Floods, Earthquakes, Landslides: Are We to Blame for So Many Disasters?
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At least since Noah, and likely long before, we've stared in horror at catastrophe and tried to suss out deeper meaning – it was but weeks ago that the Tokyo governor, Shintaro Ishihara, declared that the earthquake/tsunami/ reactor tripleheader was "divine punishment" for excess consumerism. This line of reasoning usually fails to persuade these days (why are Las Vegas and Dubai unscathed by anything except the housing meltdown?) but it's persistent. We need some explanation for why our stable world is suddenly cracked in half or under water. Still, over time we've become less superstitious, since science can explain these cataclysms. Angry gods or plate tectonics? We're definitely moving towards natural explanation of crises.
Which is odd, because the physical world is moving in the other direction.
The Holocene – the 10,000 years through which we have just come – was by all accounts a period of calm and stability on Earth. Temperatures and sea levels were relatively stable. Hence it was an excellent time to build a civilisation, especially the modern kind that comes with lots of stuff: roads, buildings, container ports, nuclear reactors. Yes, we had disasters throughout those millennia, some of them ( Krakatoa, say) simply enormous. Hurricanes blew, earthquakes rocked. But they were, by definition, rare, taking us by surprise – freaks, outliers, traumas that persisted in our collective history precisely because they were so unusual.
We're now moving into a new geological epoch, one scientists are calling the Anthropocene – a world remade by man, most obvious in his emissions of carbon dioxide. That CO2 traps heat near the planet that would otherwise have radiated back to space – there is, simply, more energy in our atmosphere than there used to be. And that energy expresses itself in many ways: ice melts, water heats, clouds gather. 2010 was the warmest year on record, and according to insurers – the people we task with totting up disasters – it demonstrated the unprecedented mayhem this new heat causes. Global warming was "the only plausible explanation", the giant reinsurer Munich Re explained in December, of 2010's catastrophes, the drought, heatwave and fires across Russia, and the mega-floods in Pakistan, Australia, Brazil and elsewhere were at least plausibly connected to the general heating. They were, that is to say, not precisely "natural disasters", but something more complex; the human thumb was on the scale.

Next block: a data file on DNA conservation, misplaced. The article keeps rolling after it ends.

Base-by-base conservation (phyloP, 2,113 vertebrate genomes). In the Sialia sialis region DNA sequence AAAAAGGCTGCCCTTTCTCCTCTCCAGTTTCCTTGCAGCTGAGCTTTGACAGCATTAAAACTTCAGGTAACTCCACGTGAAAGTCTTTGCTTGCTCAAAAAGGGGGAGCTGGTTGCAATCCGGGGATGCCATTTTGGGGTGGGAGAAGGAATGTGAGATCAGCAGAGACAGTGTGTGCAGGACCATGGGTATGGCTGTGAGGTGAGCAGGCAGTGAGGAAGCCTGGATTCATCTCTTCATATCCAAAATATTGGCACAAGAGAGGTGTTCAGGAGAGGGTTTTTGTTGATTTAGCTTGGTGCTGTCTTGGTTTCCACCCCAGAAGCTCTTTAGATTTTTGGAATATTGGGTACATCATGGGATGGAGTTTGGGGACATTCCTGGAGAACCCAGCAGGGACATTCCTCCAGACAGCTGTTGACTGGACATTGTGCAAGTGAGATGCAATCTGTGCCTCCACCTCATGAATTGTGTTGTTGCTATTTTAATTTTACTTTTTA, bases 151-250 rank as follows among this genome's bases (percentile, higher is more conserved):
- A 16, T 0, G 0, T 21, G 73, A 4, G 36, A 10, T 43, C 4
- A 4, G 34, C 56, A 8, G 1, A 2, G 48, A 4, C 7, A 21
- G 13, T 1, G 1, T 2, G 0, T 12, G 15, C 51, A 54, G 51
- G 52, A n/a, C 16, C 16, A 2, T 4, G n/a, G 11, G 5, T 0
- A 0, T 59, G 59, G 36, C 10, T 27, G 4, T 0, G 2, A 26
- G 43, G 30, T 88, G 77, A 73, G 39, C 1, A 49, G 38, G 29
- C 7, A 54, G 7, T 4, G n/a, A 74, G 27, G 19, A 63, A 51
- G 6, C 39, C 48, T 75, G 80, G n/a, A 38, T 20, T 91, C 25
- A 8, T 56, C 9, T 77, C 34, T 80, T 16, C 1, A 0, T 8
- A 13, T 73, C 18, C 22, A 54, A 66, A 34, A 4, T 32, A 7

We still have plenty of purely natural disasters – though scientists can posit reasons climate change might make the world more seismically active, tectonic and volcanic forces seem beyond our reach; the great wave that broke over Sendai really did come out of the blue. But even in Japan, of course, the disaster was not entirely "natural". The subsequent fallout was… fallout, the invisible plume streaming from one of our highest-tech marvels, a complex reduced in minutes into something almost elemental, a kind of utility-owned volcano.
In a sense Ishihara was correct when he decried "selfish greed". It is consumerism that has flooded the atmosphere with CO2: the constant getting and spending, where $1 spent liberates roughly 1lb of carbon. We are remaking the world, and quickly; we are stumbling into a new way of thinking about disaster, where neither God nor nature, but man is to blame.
That changes the valence of catastrophe. Since warm air holds more water vapour than cold, the atmosphere is nearly 5% moister than it was just a few decades ago. That loads the dice for great floods of the kind suddenly so common. I lived through one in my small mountain town in Vermont two summers ago: the biggest thunderstorm in our history dropped buckets of rain in a matter of hours. Our town is almost entirely intact forest; it should have been able to hold whatever nature threw at it. But that rain fell on a different planet from the one the forest had grown up on; every road washed out, and the governor had to visit by helicopter. But at least we had the solace (or self-lacerating realisation) that we'd helped cause this deep change. Americans burn more carbon per capita than just about anyone; what do you say to a Pakistani farmer watching the swollen Indus wash away his life's work? And since global warming seems to take first aim at the poorest places that have done the least to cause it, this is a question we may be asking ourselves a good deal in the decades to come.